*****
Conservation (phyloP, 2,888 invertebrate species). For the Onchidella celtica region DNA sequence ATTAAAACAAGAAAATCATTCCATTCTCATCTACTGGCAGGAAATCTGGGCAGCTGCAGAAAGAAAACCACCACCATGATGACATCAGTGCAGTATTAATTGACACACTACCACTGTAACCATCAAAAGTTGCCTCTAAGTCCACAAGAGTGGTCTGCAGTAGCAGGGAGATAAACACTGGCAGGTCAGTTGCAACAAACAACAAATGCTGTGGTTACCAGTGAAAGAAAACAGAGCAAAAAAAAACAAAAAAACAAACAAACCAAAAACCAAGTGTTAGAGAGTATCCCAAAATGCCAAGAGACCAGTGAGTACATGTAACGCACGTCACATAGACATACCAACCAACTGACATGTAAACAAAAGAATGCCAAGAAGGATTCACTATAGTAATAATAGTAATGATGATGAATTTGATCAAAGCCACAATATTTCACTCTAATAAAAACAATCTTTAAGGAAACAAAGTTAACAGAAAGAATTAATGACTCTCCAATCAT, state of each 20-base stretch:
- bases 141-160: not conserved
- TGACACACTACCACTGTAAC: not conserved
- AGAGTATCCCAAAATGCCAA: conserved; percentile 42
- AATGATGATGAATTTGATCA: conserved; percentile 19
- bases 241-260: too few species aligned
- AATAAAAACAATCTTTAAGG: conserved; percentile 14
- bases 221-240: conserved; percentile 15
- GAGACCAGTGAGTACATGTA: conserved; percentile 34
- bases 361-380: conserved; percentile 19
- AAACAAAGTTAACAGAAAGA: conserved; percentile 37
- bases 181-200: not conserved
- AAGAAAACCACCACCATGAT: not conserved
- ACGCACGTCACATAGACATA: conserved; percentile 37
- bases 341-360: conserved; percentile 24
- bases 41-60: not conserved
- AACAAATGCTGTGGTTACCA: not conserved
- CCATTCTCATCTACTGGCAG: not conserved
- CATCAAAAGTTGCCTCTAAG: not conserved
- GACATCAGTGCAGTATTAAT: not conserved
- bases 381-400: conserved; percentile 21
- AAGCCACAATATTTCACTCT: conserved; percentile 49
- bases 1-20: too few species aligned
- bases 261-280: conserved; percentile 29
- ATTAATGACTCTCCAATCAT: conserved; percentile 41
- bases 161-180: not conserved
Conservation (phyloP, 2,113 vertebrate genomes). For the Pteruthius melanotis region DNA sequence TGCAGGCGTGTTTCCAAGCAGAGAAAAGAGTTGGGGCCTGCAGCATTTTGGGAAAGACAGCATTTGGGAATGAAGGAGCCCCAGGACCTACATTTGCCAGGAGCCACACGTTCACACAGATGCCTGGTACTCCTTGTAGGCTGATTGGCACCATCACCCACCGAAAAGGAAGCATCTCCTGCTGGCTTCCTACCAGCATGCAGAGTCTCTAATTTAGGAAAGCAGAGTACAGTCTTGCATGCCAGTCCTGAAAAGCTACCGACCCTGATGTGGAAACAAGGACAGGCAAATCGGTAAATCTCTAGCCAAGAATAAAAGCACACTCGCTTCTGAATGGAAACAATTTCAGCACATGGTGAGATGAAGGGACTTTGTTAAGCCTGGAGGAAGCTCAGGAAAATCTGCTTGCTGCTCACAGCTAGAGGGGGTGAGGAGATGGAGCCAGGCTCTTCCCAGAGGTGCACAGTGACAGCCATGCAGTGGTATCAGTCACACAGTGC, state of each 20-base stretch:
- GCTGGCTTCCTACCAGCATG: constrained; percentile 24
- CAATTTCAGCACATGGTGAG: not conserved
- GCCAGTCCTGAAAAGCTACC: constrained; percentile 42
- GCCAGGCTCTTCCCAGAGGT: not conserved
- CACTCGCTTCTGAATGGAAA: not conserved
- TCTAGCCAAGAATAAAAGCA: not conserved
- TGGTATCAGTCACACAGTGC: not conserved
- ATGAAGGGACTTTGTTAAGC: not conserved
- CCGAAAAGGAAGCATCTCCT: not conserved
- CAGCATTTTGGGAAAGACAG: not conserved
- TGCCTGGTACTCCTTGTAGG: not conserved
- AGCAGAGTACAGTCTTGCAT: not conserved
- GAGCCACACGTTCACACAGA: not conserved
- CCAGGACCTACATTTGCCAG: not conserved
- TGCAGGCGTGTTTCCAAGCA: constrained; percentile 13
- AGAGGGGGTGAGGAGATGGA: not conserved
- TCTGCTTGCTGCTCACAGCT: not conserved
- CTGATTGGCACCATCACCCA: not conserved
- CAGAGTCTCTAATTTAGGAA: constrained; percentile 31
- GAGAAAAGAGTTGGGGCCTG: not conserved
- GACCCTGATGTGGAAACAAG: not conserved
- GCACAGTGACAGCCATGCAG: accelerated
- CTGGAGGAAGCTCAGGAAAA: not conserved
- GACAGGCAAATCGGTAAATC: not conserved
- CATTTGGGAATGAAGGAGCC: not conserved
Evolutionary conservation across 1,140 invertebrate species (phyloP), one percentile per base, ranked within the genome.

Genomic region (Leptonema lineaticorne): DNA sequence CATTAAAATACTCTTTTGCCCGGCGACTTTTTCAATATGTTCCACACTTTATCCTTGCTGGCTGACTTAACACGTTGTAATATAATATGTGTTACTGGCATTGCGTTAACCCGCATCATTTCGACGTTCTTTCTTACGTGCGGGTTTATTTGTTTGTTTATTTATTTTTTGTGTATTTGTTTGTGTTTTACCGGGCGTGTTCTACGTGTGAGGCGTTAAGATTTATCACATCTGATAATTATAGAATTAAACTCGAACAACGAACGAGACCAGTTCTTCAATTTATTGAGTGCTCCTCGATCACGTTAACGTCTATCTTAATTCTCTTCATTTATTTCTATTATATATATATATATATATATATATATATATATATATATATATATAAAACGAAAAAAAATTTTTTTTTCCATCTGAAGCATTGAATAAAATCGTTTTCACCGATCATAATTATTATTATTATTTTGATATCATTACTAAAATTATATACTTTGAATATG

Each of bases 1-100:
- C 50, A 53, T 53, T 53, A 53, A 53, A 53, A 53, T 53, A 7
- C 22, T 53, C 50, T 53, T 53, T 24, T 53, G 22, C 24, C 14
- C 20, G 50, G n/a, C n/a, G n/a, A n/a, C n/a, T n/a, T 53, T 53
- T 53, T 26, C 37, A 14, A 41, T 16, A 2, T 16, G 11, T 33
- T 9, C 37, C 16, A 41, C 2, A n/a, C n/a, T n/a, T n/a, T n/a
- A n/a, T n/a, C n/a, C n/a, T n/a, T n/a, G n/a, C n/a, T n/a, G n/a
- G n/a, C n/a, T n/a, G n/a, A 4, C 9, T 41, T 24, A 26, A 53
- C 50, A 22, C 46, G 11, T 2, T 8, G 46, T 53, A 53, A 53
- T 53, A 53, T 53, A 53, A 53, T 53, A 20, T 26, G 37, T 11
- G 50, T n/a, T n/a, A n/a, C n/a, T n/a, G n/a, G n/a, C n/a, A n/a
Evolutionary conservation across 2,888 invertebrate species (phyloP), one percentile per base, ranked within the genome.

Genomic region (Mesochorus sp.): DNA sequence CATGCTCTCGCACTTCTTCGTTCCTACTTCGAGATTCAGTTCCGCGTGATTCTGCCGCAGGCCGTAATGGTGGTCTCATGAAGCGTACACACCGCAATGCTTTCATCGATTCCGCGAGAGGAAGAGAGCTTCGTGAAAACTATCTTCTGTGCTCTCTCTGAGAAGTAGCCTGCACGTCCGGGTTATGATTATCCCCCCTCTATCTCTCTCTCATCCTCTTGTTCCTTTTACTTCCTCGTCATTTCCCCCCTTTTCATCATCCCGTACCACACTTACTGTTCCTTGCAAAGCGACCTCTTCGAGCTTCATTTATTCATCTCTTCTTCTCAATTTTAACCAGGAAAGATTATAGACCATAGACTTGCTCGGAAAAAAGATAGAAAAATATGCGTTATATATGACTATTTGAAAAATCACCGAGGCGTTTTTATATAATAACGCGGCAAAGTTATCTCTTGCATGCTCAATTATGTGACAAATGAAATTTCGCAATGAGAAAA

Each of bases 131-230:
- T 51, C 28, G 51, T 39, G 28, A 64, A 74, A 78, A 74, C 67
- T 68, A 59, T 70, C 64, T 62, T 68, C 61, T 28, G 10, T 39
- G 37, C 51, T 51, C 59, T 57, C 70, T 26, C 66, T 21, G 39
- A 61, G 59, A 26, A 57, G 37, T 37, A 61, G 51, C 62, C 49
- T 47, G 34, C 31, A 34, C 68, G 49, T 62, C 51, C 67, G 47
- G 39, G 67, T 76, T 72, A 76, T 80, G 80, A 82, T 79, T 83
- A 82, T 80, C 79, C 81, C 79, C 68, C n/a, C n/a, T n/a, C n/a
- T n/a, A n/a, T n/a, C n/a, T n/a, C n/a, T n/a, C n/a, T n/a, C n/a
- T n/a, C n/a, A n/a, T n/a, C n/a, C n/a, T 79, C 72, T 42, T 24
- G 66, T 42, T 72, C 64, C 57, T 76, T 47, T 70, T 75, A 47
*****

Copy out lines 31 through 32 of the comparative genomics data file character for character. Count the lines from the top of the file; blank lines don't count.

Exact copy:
- GCCAGGCTCTTCCCAGAGGT: not conserved
- CACTCGCTTCTGAATGGAAA: not conserved